Aside from the importance I place on arts education in general, I find tap dance specifically to be an important creative outlet for all people. When I first started to take tap lessons, I was immediately drawn in a way that I hadn’t been with other forms of dance, or really any activity that I had learned until that point. Everything else––be it basketball, clarinet, or Irish step dance––looked like it would be fun if I got good at it, but the road to getting good at it was paved with boring technical exercises. I wanted to fast forward to the part where I could do it fluidly and professionally instead of learning one note or one step at a time. But with tap dance, it was fun even at the beginning; I already felt like I could do it. I could express myself musically and physically in ways that I couldn’t do with ballet or clarinet, due to my lack of self-discipline and talent. I could make music with my shoes and I could even improvise; I was actually saying things in ways that I never could with words. For this reason I think teaching tap is so important; anyone who can get tap shoes, or even tape coins to their shoes, can express a part of themselves that may have been suppressed. Tap dance gives a connection to other people musically, a way to communicate without words, and a way to feel good at something. This sense of confidence is so important for everyone.
June 20th-Somerville, MA 8:30p. Meeting location: Alley between ice rinks at Veterans Memorial Ice Rink on Somerville Ave. For more information about the Dancing in the Streets festival presented by the Somerville Arts Council go here.
July 12th- Easthampton, MA 6:45 Meeting location: Old Town Hall steps, Main St. Part of the Easthampton City Art’s ART WALK event.
Aug 2nd- Detroit, MI Time: 4p and 8:30p. Sidewalk Festival of Performing Arts is an outdoor celebration of site-specific performance and installation art, in the heart of Detroit’s Old Redford/Brightmoor Neighborhoods.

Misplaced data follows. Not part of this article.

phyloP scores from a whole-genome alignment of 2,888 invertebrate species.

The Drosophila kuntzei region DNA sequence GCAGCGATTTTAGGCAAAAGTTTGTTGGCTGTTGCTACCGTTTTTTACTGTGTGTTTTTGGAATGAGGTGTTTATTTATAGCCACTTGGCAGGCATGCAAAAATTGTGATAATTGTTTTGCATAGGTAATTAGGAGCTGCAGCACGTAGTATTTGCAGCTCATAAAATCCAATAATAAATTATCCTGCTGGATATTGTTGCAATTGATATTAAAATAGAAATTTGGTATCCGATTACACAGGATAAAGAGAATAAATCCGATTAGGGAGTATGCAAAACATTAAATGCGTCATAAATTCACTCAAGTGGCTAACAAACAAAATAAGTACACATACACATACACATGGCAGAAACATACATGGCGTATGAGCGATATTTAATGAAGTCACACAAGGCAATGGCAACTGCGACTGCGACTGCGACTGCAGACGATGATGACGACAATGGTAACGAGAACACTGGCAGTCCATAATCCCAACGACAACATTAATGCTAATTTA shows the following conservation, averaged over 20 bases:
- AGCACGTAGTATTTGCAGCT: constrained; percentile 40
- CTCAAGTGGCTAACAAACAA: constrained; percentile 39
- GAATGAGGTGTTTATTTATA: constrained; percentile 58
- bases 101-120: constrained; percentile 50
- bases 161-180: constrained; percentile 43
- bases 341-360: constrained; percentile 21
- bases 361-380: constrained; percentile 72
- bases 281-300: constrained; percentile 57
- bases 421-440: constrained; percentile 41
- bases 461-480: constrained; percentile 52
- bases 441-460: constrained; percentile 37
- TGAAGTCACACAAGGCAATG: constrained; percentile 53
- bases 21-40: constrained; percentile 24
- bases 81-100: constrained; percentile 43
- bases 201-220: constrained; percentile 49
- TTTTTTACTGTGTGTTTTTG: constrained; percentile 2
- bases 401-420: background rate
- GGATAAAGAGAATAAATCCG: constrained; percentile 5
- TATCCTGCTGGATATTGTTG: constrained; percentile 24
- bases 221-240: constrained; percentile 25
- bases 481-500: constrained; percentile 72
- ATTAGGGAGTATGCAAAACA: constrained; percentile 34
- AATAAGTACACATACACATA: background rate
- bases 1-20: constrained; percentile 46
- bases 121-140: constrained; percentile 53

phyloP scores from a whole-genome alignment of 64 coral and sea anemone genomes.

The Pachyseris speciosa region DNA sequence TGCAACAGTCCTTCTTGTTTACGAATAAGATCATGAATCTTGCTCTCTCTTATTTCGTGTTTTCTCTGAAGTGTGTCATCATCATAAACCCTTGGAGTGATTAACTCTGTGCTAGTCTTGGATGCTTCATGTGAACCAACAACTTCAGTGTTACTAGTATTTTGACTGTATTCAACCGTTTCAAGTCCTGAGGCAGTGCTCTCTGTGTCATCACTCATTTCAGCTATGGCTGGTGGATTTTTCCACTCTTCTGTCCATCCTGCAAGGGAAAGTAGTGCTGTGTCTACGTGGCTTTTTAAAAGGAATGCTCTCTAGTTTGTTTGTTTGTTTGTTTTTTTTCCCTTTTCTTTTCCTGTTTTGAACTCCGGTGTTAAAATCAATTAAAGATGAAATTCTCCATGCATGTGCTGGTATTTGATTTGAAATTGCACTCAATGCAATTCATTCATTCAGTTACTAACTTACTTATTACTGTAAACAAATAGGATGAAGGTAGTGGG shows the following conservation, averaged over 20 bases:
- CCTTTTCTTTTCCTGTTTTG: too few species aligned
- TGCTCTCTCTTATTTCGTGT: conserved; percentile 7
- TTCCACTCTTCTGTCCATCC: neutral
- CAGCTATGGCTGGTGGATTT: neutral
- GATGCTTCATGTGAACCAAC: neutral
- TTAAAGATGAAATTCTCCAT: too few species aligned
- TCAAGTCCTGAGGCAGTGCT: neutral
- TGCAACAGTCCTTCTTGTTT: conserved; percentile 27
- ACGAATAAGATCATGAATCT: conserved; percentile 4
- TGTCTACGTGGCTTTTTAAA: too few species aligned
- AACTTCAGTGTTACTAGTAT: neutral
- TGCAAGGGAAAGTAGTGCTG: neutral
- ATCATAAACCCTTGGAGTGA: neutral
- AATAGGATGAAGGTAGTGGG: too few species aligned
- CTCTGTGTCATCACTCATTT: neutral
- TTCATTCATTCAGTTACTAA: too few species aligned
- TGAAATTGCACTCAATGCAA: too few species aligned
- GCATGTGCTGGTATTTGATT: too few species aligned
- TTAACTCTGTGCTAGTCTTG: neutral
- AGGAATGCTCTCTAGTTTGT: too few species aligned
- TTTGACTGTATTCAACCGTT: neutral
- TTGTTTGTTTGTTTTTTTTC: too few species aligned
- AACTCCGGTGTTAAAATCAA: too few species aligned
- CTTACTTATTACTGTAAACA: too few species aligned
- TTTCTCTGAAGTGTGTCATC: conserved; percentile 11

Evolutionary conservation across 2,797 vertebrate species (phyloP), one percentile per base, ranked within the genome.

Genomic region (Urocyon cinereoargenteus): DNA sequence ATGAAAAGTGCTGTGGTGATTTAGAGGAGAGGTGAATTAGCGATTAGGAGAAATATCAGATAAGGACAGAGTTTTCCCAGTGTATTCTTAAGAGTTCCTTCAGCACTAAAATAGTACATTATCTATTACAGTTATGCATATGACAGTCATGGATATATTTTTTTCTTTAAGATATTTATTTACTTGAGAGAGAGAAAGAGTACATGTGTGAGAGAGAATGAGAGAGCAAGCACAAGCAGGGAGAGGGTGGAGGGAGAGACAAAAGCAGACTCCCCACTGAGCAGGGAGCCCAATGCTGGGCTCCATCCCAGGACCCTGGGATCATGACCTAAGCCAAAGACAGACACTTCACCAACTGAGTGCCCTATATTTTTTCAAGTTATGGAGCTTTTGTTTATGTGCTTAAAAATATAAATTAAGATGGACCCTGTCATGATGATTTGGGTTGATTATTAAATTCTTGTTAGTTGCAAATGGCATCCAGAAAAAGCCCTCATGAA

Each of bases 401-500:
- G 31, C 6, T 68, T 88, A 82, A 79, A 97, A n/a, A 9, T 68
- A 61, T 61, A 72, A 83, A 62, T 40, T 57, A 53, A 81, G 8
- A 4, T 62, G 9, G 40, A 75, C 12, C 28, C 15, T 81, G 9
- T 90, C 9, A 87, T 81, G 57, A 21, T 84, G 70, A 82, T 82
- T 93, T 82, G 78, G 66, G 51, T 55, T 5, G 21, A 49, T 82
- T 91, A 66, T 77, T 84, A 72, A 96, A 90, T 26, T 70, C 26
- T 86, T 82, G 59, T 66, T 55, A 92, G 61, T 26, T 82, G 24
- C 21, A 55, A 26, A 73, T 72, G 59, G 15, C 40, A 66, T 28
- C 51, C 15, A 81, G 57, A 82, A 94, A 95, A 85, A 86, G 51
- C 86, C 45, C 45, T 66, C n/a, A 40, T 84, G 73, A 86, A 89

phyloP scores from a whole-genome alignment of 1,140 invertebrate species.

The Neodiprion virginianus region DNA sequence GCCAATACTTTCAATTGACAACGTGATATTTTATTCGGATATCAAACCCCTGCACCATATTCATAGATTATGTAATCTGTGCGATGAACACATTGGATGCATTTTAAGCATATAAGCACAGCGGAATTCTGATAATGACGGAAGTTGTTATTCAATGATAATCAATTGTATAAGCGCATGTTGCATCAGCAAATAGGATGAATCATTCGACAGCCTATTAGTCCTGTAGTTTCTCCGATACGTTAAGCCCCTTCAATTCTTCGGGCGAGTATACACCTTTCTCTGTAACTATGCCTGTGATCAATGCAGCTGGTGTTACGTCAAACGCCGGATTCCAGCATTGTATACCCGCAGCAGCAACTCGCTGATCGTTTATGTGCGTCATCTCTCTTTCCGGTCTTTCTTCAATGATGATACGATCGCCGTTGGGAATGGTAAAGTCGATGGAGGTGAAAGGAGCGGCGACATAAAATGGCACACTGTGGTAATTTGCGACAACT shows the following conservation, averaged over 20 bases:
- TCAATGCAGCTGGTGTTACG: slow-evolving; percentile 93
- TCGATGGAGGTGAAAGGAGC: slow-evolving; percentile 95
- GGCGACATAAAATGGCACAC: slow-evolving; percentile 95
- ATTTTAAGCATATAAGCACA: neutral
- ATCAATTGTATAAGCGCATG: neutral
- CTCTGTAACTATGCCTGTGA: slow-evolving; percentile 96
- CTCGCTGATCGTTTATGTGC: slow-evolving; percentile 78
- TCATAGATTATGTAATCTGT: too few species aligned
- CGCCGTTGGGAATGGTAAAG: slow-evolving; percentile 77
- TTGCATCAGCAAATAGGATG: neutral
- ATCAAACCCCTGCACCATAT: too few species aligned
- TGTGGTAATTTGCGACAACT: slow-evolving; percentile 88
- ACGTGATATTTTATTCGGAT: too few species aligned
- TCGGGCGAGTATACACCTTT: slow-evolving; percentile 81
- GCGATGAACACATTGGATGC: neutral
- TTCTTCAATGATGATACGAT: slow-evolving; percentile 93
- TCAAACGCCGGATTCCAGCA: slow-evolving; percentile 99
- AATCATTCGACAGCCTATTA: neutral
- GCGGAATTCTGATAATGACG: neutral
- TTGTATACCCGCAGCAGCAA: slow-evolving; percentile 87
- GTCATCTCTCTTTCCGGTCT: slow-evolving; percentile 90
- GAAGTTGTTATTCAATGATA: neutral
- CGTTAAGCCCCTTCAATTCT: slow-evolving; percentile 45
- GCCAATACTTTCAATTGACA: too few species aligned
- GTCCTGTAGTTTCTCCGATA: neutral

Sept 5th- Pittsfield, MA- Meet at Lichtenstein Center for the Arts at 8p. In partnership with Pittsfield’s Office of Cultural Development for the Arts & Industry Initiative (premiere of new work-in-progress scene, “Magic in the Mechanism”)
October 10-12th- Manhattan, NY- Time: TBA. As part of the Art in Odd Places Festival, an annual festival along 14th Street from Avenue C to the Hudson River.
Auto Mobile Body Works is a space-specific adventure in action-based art that both imagines and reveals an integration of human and auto bodies. The Creatures of Habitat Physical Poetry Public Performance Project utilize video projection, movement, music, and vehicles in outdoor paved spaces, parking garages, lots, alleys, abandoned industrial atmospheres and car wash bays to bring persistent metaphors to life. Sculptural regalia and intentional visual limitations for all the bodies present transport the viewer into a mythical world of blurred lines between real and imagined. The audience are active participants traveling to 4 separate locations to view the work. Auto Mobile Body Works is like a breathing chapbook of individual physical poems that are bound together by a vocabulary versed in intimate texture, dystopian concept, female fierceness, and cultural investigation.
Original video by Stefanie Weber and Greylock Productions
Choreography by Stefanie Weber and Creatures
Sculptural regalia by Stefanie Weber
Music used by permission of Thomas White/Electric Soft Parade
and Stefanie Weber
While traipsing around and photographing potential sites with Gregory Jenkins, Executive Director at the Somerville Arts Council, for Auto Mobile Body Works presentation in Somerville in June, I came across this auspicious sign. I think we may have found one of the locations for the 4 scenes!
June 20th, 2014
Creatures of Habitat Physical Poetry Public Performance Projects: Auto Mobile Body Works in Somerville, MA as part of the SOMDANCE festival.
transparently present is a visual partnership of image space and (suggested) motion. The (suggested) motion exists between layers, time, and the near far field.
Rhythm Tap Dance Workshop
Saturday February 15th, 2-4p, $20
with action-based dance artist Stefanie Weber
Northampton School of Dance, 141 E. Damon Rd., Northampton, MA.
Performance to follow
Tap & Blues
with Blues Woman Robin O’Herin
and Tap Dancer Stefanie Weber
221 Pine St. (Arts & Industry Building) Florence MA Studio #422